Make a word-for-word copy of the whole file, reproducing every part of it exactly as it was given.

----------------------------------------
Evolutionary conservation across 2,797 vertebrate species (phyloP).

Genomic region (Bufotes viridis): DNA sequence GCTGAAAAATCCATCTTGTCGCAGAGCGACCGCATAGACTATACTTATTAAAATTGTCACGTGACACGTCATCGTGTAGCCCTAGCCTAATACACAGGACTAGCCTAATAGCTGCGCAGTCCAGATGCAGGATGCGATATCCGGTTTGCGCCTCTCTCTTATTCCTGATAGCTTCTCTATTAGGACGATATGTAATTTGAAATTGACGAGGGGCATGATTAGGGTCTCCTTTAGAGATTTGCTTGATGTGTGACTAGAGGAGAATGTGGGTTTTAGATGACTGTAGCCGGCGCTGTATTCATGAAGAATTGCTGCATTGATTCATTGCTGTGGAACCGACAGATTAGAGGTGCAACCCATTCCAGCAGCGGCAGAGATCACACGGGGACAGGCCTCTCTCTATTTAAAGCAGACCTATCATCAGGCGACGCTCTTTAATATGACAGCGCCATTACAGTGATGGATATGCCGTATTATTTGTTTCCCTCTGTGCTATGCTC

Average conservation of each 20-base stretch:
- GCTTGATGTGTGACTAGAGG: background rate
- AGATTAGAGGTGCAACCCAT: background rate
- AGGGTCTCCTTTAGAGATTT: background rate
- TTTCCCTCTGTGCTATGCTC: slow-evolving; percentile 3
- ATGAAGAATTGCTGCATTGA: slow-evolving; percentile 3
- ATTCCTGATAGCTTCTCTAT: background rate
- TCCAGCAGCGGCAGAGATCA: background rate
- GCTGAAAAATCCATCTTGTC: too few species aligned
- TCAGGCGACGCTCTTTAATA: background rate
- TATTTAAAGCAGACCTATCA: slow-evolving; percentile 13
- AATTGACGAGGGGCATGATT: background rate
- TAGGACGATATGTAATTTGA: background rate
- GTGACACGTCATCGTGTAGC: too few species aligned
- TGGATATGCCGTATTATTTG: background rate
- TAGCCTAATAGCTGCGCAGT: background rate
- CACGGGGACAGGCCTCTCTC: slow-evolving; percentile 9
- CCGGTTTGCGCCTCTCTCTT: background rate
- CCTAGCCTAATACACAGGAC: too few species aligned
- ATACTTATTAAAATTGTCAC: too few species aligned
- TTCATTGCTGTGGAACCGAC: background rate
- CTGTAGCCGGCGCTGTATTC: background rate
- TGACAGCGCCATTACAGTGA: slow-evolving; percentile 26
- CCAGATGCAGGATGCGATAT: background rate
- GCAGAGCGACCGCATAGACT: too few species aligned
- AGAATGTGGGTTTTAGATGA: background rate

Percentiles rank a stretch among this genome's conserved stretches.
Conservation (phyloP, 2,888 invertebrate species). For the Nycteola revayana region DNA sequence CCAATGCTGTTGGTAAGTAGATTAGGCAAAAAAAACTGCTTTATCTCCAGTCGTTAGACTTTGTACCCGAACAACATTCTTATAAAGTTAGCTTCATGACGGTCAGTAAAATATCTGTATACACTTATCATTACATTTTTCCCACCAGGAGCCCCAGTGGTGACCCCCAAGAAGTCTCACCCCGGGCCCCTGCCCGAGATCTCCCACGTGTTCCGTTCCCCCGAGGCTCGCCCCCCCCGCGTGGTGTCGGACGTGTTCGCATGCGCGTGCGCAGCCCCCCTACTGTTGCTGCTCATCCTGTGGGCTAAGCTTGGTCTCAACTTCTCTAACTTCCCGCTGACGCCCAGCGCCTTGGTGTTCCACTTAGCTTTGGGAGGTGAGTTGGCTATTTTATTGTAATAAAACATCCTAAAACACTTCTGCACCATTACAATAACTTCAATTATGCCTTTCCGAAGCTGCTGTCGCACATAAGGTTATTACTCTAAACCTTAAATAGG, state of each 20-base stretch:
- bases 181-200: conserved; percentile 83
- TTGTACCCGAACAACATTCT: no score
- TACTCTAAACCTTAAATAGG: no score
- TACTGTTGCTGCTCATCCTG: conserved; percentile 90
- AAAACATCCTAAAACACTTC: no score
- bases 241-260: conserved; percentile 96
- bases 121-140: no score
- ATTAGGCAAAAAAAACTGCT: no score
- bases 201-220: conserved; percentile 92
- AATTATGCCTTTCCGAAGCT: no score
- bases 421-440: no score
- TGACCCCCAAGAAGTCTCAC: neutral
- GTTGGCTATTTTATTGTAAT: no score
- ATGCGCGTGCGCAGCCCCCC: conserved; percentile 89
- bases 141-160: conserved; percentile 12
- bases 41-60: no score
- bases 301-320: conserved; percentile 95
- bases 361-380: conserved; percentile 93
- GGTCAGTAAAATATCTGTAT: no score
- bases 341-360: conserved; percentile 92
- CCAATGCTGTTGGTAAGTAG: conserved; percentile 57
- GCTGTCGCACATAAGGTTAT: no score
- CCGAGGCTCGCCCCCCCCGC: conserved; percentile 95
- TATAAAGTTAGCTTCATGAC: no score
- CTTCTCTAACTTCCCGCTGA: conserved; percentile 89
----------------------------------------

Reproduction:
Evolutionary conservation across 2,797 vertebrate species (phyloP).

Genomic region (Bufotes viridis): DNA sequence GCTGAAAAATCCATCTTGTCGCAGAGCGACCGCATAGACTATACTTATTAAAATTGTCACGTGACACGTCATCGTGTAGCCCTAGCCTAATACACAGGACTAGCCTAATAGCTGCGCAGTCCAGATGCAGGATGCGATATCCGGTTTGCGCCTCTCTCTTATTCCTGATAGCTTCTCTATTAGGACGATATGTAATTTGAAATTGACGAGGGGCATGATTAGGGTCTCCTTTAGAGATTTGCTTGATGTGTGACTAGAGGAGAATGTGGGTTTTAGATGACTGTAGCCGGCGCTGTATTCATGAAGAATTGCTGCATTGATTCATTGCTGTGGAACCGACAGATTAGAGGTGCAACCCATTCCAGCAGCGGCAGAGATCACACGGGGACAGGCCTCTCTCTATTTAAAGCAGACCTATCATCAGGCGACGCTCTTTAATATGACAGCGCCATTACAGTGATGGATATGCCGTATTATTTGTTTCCCTCTGTGCTATGCTC

Average conservation of each 20-base stretch:
- GCTTGATGTGTGACTAGAGG: background rate
- AGATTAGAGGTGCAACCCAT: background rate
- AGGGTCTCCTTTAGAGATTT: background rate
- TTTCCCTCTGTGCTATGCTC: slow-evolving; percentile 3
- ATGAAGAATTGCTGCATTGA: slow-evolving; percentile 3
- ATTCCTGATAGCTTCTCTAT: background rate
- TCCAGCAGCGGCAGAGATCA: background rate
- GCTGAAAAATCCATCTTGTC: too few species aligned
- TCAGGCGACGCTCTTTAATA: background rate
- TATTTAAAGCAGACCTATCA: slow-evolving; percentile 13
- AATTGACGAGGGGCATGATT: background rate
- TAGGACGATATGTAATTTGA: background rate
- GTGACACGTCATCGTGTAGC: too few species aligned
- TGGATATGCCGTATTATTTG: background rate
- TAGCCTAATAGCTGCGCAGT: background rate
- CACGGGGACAGGCCTCTCTC: slow-evolving; percentile 9
- CCGGTTTGCGCCTCTCTCTT: background rate
- CCTAGCCTAATACACAGGAC: too few species aligned
- ATACTTATTAAAATTGTCAC: too few species aligned
- TTCATTGCTGTGGAACCGAC: background rate
- CTGTAGCCGGCGCTGTATTC: background rate
- TGACAGCGCCATTACAGTGA: slow-evolving; percentile 26
- CCAGATGCAGGATGCGATAT: background rate
- GCAGAGCGACCGCATAGACT: too few species aligned
- AGAATGTGGGTTTTAGATGA: background rate

Percentiles rank a stretch among this genome's conserved stretches.
Conservation (phyloP, 2,888 invertebrate species). For the Nycteola revayana region DNA sequence CCAATGCTGTTGGTAAGTAGATTAGGCAAAAAAAACTGCTTTATCTCCAGTCGTTAGACTTTGTACCCGAACAACATTCTTATAAAGTTAGCTTCATGACGGTCAGTAAAATATCTGTATACACTTATCATTACATTTTTCCCACCAGGAGCCCCAGTGGTGACCCCCAAGAAGTCTCACCCCGGGCCCCTGCCCGAGATCTCCCACGTGTTCCGTTCCCCCGAGGCTCGCCCCCCCCGCGTGGTGTCGGACGTGTTCGCATGCGCGTGCGCAGCCCCCCTACTGTTGCTGCTCATCCTGTGGGCTAAGCTTGGTCTCAACTTCTCTAACTTCCCGCTGACGCCCAGCGCCTTGGTGTTCCACTTAGCTTTGGGAGGTGAGTTGGCTATTTTATTGTAATAAAACATCCTAAAACACTTCTGCACCATTACAATAACTTCAATTATGCCTTTCCGAAGCTGCTGTCGCACATAAGGTTATTACTCTAAACCTTAAATAGG, state of each 20-base stretch:
- bases 181-200: conserved; percentile 83
- TTGTACCCGAACAACATTCT: no score
- TACTCTAAACCTTAAATAGG: no score
- TACTGTTGCTGCTCATCCTG: conserved; percentile 90
- AAAACATCCTAAAACACTTC: no score
- bases 241-260: conserved; percentile 96
- bases 121-140: no score
- ATTAGGCAAAAAAAACTGCT: no score
- bases 201-220: conserved; percentile 92
- AATTATGCCTTTCCGAAGCT: no score
- bases 421-440: no score
- TGACCCCCAAGAAGTCTCAC: neutral
- GTTGGCTATTTTATTGTAAT: no score
- ATGCGCGTGCGCAGCCCCCC: conserved; percentile 89
- bases 141-160: conserved; percentile 12
- bases 41-60: no score
- bases 301-320: conserved; percentile 95
- bases 361-380: conserved; percentile 93
- GGTCAGTAAAATATCTGTAT: no score
- bases 341-360: conserved; percentile 92
- CCAATGCTGTTGGTAAGTAG: conserved; percentile 57
- GCTGTCGCACATAAGGTTAT: no score
- CCGAGGCTCGCCCCCCCCGC: conserved; percentile 95
- TATAAAGTTAGCTTCATGAC: no score
- CTTCTCTAACTTCCCGCTGA: conserved; percentile 89